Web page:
has been increasingly dodgy in funding multilateral agencies given the US
president’s apathy towards money trickling out of America into the coffers
of inter-governmental bodies.
The US administration has issued an outline budget which has called for
deep cuts in some of the global health agencies worldwide, as well as peace
keeping, climate change, and other international bodies.
The announced cut to US aid is 32 percent, to global health is about 17
percent and to scientific research institutes between 20 and 30 percent.
What are the DG’s concerns going into his position for funding of the WHO,
a Reuters correspondent in Geneva asked.
“One the budget issue, I think it’s very important to move really fast in
really addressing the budget issue. And when we talk about budget issue,
most of the time we raise the WHO budget only.
“But that’s not the right way of thinking about financing Global Health
Agenda,” Tedros responded. He then spoke of a “bigger envelope” and
diversifying the donor pool, of financing global health through the World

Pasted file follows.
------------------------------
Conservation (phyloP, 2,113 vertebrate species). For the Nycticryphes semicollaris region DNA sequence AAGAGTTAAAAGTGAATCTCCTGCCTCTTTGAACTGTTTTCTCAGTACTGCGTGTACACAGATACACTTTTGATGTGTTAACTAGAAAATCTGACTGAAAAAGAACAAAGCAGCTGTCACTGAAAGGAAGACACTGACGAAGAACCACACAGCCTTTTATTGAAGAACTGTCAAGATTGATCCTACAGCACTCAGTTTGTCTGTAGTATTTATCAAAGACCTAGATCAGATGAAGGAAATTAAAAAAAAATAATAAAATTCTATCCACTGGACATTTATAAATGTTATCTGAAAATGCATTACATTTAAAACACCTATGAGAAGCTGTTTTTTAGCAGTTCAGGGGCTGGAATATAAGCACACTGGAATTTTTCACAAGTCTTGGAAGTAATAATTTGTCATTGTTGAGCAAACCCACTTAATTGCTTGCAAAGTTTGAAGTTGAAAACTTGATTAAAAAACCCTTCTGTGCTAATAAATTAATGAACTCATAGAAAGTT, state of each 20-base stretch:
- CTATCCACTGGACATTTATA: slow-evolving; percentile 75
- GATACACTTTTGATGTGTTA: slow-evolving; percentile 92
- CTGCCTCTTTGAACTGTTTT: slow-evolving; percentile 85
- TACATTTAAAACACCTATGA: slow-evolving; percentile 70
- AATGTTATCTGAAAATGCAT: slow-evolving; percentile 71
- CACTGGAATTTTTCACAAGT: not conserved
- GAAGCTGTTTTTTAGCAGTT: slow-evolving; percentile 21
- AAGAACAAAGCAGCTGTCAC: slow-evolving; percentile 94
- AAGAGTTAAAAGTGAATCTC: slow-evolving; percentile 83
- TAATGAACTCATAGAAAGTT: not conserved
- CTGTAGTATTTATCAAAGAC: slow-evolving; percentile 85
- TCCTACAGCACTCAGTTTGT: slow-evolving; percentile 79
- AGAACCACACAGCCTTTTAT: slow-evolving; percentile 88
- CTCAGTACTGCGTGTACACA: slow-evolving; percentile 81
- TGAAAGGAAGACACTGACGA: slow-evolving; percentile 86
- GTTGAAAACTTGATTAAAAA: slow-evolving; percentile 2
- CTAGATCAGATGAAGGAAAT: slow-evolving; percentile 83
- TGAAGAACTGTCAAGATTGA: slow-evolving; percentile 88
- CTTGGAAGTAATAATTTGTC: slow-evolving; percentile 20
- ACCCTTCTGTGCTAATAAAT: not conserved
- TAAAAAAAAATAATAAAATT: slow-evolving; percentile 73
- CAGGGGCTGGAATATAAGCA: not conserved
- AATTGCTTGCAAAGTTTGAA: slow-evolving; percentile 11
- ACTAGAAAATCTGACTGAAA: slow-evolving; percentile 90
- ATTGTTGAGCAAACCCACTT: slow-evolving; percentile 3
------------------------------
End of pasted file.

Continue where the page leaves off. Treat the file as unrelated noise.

Bank, Gavi and The Global Fund, creating a special office for funding like
at the UN’s child agency and becoming less dependent on traditional donors.
“But how in the world are you going to close a $2.2 billion gap, and
whatever billions it turns out to be is lost with the United States leaving
the field?” gasped another American journalist.
The answer was fuzzy.
“I’m a strong believer that there should be an exit strategy. Means gradual
exit that avoids any shocks. Because when there is finance cut like this,
the most affected are the poor, by the way,” Tedros replied and added there
was a need for increasing assessed contributions.
“While campaigning, I have been talking to some countries and willing to
contribute, like what the US, UK and other countries do. You know, the